Write-on student workbook
Year 11 students studying
Level 1 NCEA English
Provides full coverage of NCEA
Achievement Standard 1.10
Response To Read Texts
Total of 4 Credits
Internally Assessed
Authors : S. Battye and D.J. Wort
80 pages (includes a full set of answers)
First Edition
ISBN: 978-1-877567-50-6
Purchase Ref: EWB1.10
For a list of retailers see: http://sigmapublications.co.nz/retailers.php

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English Workbook NCEA Level 1AS 1.9 INFORMATION LITERACY SKILLS

English Workbook NCEA Level 1AS 1.9 INFORMATION LITERACY SKILLS
Authors : Susan Battye and David WortTITLE AVAILABLE TO PURCHASE NOWThe Sigma Workbook ‘AS 1.9 Information Literacy Skills’ is a write-on student workbook covering the English skills needed to gain AchievedMerit, or Excellence in this NCEA Level 1 Achievement Standard. The work in this book covers only Achievement Standard 1.9 (AS90853).

This new workbook contains a large number of write-on student tasks designed to enable students to practise the necessary skills which will bring a deeper understanding to this area of the New Zealand English curriculum. Students will also find a large numberdetailed instruction boxes, glossaries and English resources that will help them develop the ideas and processes needed to gain a high level pass in the internal assessment for this Standard.

The full research process and all associated skills are explored in this workbook. A collection of Reading Logs, Templates, Summary Sheets, Formal Approach Letters and Teacher Checkpoints help keep students on task and able to meet deadlines. All research skills are looked at in detail including research conducted on the internet. Students develop techniques that help them cover a large amount of information and identify and summarise the most relevant facts for their topic. A Model Report is included showing exactly where the phrases that gain achievement, merit and excellence passes are located. An abbreviated version of Achievement Standard 1.9 is included in the resource.Write-on student workbook
Year 11 students studying
Level 1 NCEA EnglishProvides full coverage of NCEA
Achievement Standard 1.9
Literacy SkillsTotal of 4 Credits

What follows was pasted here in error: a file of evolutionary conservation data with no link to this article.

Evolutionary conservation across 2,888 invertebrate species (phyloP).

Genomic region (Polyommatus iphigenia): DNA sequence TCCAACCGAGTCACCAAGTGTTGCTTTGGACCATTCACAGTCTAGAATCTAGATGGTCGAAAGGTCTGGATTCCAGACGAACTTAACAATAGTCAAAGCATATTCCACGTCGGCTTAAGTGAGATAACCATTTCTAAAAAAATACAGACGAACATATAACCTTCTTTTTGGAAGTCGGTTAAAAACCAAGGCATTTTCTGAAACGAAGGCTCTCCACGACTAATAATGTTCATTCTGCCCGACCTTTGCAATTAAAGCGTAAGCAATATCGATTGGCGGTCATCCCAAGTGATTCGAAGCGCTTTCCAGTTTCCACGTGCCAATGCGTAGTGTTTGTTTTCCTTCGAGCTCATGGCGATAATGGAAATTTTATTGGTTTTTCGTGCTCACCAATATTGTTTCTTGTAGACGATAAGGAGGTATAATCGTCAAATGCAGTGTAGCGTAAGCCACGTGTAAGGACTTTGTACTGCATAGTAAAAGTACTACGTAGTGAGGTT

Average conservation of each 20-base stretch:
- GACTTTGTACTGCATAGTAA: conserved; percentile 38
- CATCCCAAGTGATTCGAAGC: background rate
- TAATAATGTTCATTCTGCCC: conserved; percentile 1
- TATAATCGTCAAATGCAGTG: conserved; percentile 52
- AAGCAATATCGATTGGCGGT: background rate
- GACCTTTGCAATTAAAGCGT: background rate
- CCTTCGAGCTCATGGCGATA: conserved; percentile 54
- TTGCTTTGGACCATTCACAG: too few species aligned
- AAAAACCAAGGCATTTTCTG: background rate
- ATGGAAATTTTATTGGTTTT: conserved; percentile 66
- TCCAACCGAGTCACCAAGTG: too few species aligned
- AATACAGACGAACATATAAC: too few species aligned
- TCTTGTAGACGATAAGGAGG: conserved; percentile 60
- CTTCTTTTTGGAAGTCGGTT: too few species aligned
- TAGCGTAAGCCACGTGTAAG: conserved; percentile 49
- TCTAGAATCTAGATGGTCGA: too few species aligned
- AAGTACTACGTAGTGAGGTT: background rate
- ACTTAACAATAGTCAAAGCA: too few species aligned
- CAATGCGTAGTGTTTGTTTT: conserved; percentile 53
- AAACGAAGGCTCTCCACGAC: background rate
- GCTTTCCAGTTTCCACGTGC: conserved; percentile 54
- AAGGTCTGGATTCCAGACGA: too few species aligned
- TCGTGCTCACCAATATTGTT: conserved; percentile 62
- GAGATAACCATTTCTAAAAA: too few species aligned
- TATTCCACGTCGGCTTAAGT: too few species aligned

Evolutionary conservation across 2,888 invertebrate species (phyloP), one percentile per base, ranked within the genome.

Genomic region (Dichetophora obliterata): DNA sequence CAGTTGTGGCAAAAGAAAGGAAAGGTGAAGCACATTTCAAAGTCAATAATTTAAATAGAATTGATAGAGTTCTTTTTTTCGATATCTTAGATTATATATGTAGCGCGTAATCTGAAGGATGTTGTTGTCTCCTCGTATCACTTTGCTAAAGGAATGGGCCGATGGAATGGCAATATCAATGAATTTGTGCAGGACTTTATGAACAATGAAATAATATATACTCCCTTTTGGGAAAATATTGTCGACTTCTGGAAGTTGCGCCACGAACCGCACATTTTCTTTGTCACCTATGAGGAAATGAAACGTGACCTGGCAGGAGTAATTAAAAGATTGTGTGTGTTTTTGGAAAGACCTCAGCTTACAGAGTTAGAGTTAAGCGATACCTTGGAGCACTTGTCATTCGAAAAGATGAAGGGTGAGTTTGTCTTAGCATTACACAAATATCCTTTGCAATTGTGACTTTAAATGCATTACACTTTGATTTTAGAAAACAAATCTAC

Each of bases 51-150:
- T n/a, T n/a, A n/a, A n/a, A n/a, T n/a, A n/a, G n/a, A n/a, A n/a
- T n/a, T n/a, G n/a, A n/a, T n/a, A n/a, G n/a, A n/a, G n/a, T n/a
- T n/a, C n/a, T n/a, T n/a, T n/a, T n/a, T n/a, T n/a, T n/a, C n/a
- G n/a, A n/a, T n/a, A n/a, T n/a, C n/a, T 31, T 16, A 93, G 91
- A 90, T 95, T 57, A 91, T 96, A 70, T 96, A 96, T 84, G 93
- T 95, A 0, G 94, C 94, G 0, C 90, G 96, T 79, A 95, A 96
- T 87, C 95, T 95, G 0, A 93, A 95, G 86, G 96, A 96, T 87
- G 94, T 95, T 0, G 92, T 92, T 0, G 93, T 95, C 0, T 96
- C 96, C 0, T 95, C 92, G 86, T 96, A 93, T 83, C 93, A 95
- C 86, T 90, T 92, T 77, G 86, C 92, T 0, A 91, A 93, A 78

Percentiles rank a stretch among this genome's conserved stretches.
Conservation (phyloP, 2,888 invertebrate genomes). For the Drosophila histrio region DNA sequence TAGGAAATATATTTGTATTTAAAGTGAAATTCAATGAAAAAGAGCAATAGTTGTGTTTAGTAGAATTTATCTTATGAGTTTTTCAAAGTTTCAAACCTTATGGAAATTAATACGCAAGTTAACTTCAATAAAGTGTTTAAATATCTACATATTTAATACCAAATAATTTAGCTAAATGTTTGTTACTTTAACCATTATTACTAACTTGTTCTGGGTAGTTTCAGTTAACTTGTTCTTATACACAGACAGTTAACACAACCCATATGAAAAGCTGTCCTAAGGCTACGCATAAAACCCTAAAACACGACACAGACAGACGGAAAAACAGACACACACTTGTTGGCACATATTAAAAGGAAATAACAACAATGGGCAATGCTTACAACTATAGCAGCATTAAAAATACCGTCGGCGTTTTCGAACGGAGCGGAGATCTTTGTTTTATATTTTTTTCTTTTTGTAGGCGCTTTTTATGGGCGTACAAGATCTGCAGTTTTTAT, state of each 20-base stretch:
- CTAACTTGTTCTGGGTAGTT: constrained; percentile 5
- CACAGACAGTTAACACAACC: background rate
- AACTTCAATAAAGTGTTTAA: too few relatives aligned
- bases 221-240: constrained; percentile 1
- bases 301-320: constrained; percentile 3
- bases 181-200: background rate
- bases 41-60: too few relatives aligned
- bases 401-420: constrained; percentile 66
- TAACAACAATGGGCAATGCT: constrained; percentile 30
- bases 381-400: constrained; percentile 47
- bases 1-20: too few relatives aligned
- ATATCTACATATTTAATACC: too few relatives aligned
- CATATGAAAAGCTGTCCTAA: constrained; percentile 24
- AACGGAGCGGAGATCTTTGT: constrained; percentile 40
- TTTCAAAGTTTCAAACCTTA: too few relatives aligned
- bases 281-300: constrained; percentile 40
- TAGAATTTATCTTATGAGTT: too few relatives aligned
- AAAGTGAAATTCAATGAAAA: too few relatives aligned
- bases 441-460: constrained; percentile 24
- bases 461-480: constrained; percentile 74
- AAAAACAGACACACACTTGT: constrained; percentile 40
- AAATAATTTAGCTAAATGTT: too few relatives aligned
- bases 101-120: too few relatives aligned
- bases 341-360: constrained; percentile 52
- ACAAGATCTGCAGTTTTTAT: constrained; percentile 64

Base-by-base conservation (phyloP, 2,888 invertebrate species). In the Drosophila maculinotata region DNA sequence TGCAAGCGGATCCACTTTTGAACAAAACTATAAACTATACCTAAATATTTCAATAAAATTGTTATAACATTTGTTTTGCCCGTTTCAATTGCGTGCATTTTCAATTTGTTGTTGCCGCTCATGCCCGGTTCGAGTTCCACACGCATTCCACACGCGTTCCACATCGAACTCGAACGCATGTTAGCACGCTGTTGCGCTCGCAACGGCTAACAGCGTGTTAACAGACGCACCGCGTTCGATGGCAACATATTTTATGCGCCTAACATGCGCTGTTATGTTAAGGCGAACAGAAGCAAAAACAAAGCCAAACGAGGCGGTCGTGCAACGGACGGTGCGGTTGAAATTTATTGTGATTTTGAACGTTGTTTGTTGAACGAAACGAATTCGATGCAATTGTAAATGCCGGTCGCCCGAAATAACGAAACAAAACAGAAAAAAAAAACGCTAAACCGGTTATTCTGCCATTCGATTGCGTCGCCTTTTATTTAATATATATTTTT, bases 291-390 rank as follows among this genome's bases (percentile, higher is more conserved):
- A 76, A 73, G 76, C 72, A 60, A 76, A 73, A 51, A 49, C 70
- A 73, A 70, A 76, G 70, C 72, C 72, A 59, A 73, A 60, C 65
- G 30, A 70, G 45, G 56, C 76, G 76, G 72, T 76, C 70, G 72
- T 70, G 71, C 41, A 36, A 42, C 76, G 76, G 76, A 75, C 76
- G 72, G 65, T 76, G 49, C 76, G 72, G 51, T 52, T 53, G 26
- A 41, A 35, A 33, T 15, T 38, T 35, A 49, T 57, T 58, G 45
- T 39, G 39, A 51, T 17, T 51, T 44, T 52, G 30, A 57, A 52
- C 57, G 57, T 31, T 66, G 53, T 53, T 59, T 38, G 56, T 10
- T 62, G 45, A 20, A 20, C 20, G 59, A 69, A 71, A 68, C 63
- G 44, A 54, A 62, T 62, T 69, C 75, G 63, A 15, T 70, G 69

Internally AssessedAuthors :
S. Battye and D.J. Wort60 pages 
(includes a full set of answers)

First EditionISBN: 978-1-877567-49-0
Purchase Ref: EWB1.9
For a list of retailers see: http://sigmapublications.co.nz/retailers.php

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English Workbook NCEA Level 1 AS 1.8 CONNECTIONS ACROSS TEXTS

English Workbook NCEA Level 1 AS 1.8 CONNECTIONS ACROSS TEXTS
Authors : Susan Battye and David Wort
TITLE AVAILABLE TO PURCHASE NOW
The Sigma Workbook ‘AS 1.8 Connections Across Texts’ is a write-on student workbook covering the English skills needed to gain AchievedMerit, or Excellence in this NCEA Level 1 Achievement Standard. The work in this book covers only Achievement Standard 1.8 (AS90852).
This new workbook contains a large number of write-on student tasks designed to enable students to practise the necessary skills which will bring a deeper understanding to this area of the New Zealand English curriculum. Students will also find a large number detailed instruction boxes, glossaries and English resources that will help them develop the ideas and processes needed to gain a high level pass in the internal assessment for this Standard.
A wide range connections across texts are explored in this workbook. Connections that involve subject, theme, storyline, characters, setting, narrative perspective, genre, and field of interest are all looked at. A full set of task answers is included, which act as a guide to structuring quality work which draw strong connections between texts. An abbreviated version of Achievement Standard 1.8 is included in the resource. A Model Report is included showing exactly where the phrases that gain achievement, merit and excellence passes are located.
Write-on student workbook
Year 11 students studying
Level 1 NCEA English
Provides full coverage of NCEA
Achievement Standard 1.8
Connections Across Texts
Total of 4 Credits
Internally Assessed
Authors : S. Battye and D.J. Wort
80 pages (includes a full set of answers)
First Edition
ISBN: 978-1-877567-48-3
Purchase Ref: EWB1.8
For a list of retailers see: http://sigmapublications.co.nz/retailers.php